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After Shinseki

(Win McNamee/Getty Images)

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Eric Shinseki’s resignation is only the first step in the long process of getting the Department of Veterans Affairs to do its job properly. There is little doubt that Shinseki, an honorable man, truly wanted to fix the broken bureaucracy he inherited. But his failure to do so, and the scandalous practices under his watch, justified his removal.

Two other, immediate steps are called for: The Senate should take up and the president should sign the VA Accountability Act, which the House passed last week 390–33. It would make it easier to fire senior VA administrators. That is currently quite hard to do, which is why no one has actually been fired since the system’s scandals drew attention this spring. The White House has complained that the bill would raise the risk of litigation around firings, but it’s hard to see why that’s not an acceptable price to pay for punishing incompetence and dishonesty. The bill would make it as easy to fire people who keep our vets waiting as it is for congressmen to fire their press secretaries. That’s a good start.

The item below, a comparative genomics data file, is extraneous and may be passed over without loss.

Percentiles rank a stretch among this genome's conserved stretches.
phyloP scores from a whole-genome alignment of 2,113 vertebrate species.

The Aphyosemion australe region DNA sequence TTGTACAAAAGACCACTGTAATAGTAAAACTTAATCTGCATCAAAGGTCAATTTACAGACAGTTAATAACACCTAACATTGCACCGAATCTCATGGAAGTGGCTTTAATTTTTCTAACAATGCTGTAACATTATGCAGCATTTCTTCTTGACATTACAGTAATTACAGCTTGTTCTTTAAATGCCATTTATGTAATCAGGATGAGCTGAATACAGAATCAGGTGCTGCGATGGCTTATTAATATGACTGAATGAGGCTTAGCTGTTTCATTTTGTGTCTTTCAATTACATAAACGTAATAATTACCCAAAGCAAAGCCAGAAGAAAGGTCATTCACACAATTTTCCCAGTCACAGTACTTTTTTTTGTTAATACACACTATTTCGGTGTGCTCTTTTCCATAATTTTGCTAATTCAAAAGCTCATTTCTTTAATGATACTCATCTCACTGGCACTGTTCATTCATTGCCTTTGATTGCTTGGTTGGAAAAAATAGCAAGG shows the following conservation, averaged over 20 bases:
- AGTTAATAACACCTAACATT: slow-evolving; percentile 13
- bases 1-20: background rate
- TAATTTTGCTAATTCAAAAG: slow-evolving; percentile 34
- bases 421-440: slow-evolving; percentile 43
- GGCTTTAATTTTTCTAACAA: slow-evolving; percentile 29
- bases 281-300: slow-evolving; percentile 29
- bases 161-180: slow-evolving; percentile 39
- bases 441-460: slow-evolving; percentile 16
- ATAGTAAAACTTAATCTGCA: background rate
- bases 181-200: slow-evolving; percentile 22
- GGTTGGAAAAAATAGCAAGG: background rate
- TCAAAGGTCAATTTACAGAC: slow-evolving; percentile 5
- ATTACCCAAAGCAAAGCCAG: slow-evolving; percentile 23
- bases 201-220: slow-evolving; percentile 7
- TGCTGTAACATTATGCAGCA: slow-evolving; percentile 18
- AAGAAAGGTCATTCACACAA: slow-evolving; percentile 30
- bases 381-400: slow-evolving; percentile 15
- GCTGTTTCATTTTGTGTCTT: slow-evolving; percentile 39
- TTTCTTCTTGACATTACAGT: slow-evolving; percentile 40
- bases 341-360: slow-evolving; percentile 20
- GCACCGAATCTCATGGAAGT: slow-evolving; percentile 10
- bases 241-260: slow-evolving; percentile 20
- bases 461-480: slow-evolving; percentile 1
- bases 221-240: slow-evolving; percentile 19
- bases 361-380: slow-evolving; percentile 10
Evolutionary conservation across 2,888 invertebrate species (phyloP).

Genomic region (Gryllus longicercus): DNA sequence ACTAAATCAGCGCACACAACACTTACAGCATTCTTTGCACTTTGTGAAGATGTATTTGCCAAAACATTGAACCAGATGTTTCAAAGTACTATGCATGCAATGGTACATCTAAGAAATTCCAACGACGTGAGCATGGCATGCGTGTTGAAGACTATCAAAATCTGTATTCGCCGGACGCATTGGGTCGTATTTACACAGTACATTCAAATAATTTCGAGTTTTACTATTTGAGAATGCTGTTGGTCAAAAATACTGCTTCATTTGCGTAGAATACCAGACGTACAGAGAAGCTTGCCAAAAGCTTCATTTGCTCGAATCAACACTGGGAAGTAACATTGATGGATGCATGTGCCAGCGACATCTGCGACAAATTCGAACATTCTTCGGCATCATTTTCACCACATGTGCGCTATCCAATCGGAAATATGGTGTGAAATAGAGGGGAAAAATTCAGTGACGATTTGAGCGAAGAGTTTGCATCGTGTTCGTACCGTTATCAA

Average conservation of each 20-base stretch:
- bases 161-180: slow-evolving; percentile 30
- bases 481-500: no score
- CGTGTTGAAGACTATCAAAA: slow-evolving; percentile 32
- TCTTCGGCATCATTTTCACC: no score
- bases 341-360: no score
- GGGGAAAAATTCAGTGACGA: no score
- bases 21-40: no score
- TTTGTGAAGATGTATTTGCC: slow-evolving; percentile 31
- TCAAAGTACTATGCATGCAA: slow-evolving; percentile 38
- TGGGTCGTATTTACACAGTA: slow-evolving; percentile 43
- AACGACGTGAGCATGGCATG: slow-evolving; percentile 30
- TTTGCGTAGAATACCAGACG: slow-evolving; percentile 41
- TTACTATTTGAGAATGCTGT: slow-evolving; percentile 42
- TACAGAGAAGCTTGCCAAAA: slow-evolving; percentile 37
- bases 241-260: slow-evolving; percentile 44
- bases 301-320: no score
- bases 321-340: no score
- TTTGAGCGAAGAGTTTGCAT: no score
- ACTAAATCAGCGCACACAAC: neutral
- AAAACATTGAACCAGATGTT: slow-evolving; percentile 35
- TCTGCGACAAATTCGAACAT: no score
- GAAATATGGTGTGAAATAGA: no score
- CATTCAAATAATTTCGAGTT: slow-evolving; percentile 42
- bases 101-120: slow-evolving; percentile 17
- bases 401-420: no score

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Second, the VA has an existing system for providing care to vets outside the system when it’s impractical to treat them in-house (because of geography or other factors). Veterans’ groups, which hold more or less a veto over VA policy changes, have suggested that expanding this program would be welcome. The wait times that administrators concealed for years suggest that it’s absolutely necessary. President Obama announced on Saturday that the VA would be implementing some of this, but the program should be wide-reaching. In the process of expanding it, the VA should emphasize cost-sharing and transparency — vets should be told if they’ll have to wait for an appointment and be given another option.

These two steps should help somewhat in alleviating the system’s current problems and discourage officials from letting them crop up again in the future. The prospects for more fundamental VA reform — moving toward a market-based system and providing insurance rather than services — are not good, because of institutional inertia and the special interests that control vets’ issues, but reform should push as far as possible in this direction.

If we built from scratch a system for giving vets care today, it would never look like the current fundamentally unaccountable, fully socialized system. But vets return from war to the VA we have, and there’s a long way to go to make sure it’s as good as they deserve.



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